“Ea” is a Hawaiian word that is given many meanings; chief among them is “sovereignty”. For Hawaiians, sovereignty is a word that rings close to the heart. In 1843, King Kamehameha III proclaimed the return of our sovereignty through the Hawaiian Kingdom after a six-month occupation by the British: “Ua mau ke ea o ka ʻaina i ka pono,” loosely translating to: “the sovereignty of this land is perpetuated in righteousness.” It was only fifty years later that once again the word “ea” rang through the islands — only now it was a death knell.
In 1893, the last Queen of the Hawaiian Kingdom, Her Royal Majesty Liliʻuokalani, was overthrown in an American-backed military coup. The “ea” of the Hawaiian people was stolen. Though a majority of Indigenous Hawaiians petitioned for the restoration of the Hawaiian Kingdom, the passage of the 1898 Newlands Resolution led to the annexation of Hawaiʻi as a territory, pulling Hawaiʻi steps closer to her induction into the ever-expanding American empire.
The final stage in extinguishing Hawaiian sovereignty was meted out in 1959, when the Territory of Hawaiʻi was forced into statehood, officially adding it to the stars on the American flag. Sovereign no more, the Hawaiian people looked on with solemn eyes as their home was wrought from their hands by the cold gears of empire.
Meanwhile, Native Hawaiians continued to resist changes imposed by America. Despite negative stereotyping, oppressive legislation, and land dispossession, isolated communities continued to express their songs, dances, chants, and most of all, their sovereignty. Nevertheless, many Hawaiians were forced to assimilate into American ways of being and knowing for survival’s sake, while also facing a distinct lack of access to those benevolent benefits they were ostensibly granted upon annexation. The state of the Hawaiian people descended into a desolate facsimile of a once proud nation.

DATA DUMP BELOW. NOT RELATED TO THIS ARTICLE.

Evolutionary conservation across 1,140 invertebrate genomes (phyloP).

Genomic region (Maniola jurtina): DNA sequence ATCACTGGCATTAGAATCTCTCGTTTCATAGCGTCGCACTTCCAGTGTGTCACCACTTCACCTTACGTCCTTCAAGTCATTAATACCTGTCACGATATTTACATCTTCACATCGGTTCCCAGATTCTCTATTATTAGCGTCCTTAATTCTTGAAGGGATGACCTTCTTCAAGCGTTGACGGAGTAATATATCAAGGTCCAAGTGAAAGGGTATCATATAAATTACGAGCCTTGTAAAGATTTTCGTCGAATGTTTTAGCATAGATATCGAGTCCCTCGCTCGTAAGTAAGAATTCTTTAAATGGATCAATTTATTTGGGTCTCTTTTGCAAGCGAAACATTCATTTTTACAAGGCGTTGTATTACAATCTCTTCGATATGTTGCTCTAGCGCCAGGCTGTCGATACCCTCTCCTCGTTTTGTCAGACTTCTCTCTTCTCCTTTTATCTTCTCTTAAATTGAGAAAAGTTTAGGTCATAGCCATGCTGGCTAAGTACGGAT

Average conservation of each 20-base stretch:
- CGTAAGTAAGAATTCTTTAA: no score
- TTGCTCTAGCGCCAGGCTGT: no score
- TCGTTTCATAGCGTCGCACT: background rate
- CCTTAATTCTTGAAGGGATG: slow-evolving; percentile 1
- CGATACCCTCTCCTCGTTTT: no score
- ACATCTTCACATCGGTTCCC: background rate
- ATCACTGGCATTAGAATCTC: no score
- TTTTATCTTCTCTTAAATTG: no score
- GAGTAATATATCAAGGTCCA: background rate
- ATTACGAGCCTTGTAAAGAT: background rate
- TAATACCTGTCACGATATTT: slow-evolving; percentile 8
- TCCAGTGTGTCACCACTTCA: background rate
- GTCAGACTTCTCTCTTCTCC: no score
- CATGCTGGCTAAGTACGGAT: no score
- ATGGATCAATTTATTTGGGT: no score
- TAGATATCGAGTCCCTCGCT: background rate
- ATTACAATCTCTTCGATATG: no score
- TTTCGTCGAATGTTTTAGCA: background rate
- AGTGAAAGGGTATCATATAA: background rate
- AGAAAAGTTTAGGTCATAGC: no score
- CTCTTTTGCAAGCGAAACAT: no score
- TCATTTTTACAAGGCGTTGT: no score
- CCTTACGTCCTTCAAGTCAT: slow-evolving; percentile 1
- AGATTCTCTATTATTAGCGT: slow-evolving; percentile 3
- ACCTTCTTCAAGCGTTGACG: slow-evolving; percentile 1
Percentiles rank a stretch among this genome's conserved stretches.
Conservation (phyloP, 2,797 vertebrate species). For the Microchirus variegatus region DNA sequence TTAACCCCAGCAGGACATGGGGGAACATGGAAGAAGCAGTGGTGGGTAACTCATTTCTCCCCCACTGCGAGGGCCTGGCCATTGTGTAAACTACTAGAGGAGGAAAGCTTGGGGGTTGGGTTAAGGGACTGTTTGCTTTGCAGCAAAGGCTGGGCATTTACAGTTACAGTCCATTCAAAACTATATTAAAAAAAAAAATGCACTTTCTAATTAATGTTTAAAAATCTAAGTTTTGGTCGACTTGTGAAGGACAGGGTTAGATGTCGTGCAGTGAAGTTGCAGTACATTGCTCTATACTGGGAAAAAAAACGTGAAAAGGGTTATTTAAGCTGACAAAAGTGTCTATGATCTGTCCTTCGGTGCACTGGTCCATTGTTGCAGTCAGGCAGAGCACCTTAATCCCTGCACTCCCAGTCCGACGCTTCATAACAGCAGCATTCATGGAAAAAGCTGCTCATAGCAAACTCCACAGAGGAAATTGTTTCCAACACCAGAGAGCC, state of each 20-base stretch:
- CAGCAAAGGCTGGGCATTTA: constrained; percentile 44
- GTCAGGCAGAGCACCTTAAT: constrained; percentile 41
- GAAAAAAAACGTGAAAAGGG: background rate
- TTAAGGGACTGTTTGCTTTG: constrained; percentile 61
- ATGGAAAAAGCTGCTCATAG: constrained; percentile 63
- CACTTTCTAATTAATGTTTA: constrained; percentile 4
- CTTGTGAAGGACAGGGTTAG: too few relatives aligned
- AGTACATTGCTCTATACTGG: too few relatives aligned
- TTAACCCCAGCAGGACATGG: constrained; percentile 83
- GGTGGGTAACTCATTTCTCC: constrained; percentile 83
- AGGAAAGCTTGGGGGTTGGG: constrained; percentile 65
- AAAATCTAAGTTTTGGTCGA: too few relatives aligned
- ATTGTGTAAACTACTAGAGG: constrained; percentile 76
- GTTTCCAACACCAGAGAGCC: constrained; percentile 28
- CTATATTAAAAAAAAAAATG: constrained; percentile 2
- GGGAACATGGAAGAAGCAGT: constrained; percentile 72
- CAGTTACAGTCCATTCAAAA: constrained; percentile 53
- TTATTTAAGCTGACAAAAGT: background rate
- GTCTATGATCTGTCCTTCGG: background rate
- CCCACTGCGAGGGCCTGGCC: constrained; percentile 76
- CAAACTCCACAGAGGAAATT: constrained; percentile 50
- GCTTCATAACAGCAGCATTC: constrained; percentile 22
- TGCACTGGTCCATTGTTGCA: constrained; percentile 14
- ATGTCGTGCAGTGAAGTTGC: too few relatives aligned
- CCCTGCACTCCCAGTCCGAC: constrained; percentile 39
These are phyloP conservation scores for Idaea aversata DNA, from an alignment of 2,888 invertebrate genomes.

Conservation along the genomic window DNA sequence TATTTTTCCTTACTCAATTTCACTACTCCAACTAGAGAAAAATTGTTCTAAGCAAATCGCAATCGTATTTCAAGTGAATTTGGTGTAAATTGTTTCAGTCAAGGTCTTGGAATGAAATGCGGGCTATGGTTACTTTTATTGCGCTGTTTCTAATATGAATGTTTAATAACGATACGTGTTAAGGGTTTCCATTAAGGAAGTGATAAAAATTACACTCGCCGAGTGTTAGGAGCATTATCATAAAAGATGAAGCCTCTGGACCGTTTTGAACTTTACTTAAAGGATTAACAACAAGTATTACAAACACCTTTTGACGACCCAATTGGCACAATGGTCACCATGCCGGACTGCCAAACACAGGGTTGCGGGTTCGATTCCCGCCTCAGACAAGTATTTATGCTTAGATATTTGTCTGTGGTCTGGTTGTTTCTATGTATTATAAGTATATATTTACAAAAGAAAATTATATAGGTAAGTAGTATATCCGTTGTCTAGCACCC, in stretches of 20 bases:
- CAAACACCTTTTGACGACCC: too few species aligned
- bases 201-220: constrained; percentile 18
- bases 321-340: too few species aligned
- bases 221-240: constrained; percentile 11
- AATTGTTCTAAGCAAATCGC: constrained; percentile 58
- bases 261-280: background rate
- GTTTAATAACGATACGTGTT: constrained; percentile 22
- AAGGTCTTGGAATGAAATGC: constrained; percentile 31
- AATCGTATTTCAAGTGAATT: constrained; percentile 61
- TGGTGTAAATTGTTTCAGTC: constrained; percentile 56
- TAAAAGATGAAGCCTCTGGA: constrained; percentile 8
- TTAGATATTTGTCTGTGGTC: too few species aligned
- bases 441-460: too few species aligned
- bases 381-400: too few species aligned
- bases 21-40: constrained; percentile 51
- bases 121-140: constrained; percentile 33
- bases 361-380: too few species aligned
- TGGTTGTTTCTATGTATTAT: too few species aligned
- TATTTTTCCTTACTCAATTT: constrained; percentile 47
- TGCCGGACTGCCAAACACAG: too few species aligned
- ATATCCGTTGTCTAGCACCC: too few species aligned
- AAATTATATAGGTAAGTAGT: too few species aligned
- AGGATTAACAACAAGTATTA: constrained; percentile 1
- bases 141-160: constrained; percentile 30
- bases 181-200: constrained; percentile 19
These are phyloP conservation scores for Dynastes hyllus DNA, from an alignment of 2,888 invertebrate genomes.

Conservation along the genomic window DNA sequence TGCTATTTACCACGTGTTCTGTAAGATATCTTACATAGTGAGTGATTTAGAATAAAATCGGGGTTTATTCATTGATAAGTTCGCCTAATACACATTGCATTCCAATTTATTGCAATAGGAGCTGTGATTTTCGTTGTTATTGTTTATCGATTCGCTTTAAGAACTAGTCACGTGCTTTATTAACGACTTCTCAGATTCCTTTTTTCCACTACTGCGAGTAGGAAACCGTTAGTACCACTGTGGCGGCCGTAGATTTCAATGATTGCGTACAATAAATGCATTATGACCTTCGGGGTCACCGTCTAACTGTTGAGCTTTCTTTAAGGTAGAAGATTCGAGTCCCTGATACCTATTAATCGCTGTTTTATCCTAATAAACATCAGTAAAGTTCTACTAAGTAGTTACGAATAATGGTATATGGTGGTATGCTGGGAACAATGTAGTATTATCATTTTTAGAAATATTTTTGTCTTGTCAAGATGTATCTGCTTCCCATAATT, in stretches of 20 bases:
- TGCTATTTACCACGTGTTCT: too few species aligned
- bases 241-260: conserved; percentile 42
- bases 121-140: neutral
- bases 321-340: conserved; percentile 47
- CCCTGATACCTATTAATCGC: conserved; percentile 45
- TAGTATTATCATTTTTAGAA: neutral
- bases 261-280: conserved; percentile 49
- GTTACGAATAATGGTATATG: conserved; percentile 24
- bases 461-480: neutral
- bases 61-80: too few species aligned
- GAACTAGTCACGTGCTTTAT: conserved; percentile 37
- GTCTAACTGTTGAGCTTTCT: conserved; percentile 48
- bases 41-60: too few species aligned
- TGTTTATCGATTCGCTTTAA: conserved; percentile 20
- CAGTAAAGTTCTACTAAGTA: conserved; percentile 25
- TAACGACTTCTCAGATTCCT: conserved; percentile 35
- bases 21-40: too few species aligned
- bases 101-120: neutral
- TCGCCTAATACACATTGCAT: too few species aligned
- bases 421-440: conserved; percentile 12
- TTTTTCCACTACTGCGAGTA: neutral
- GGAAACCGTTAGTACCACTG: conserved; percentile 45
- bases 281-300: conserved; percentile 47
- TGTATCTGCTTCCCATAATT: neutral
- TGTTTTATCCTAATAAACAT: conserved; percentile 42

In 1976, the Hokuleʻa, a modern Hawaiian voyaging canoe, made her maiden voyage from Hawaiʻi to ancestral lands in Tahiti, with no Western navigational tools. Hawaiians had finally come home. The Hokuleʻa voyage was a watershed moment; it finally proved, after decades, that Hawaiian culture had substantive value in the modern day. Hawaiians could do great things, while being unapologetically Hawaiian. Hokuleʻaʻs feat ignited a fire in the souls of many Hawaiians, burning into their hearts a word that had since left the islands vacant — sovereignty.
In the following decades, a fervent movement for Hawaiian independence marched confidently throughout the Hawaiian Islands, demanding for Hawaiians to govern the land they called home once again. Today, the Hawaiian sovereignty lives on through the collective action to defend sacred land in many places: Mauna Kea, Hunananiho, Kalaeloa, Hanapepe, Makua Valley, Pohakuloa, Kahoʻolawe, and more. The threat of land use change for corporate or military interest has ignited a newfound wave of Hawaiian desires for sovereignty, and the “ea” of the Hawaiian people may soon be restored.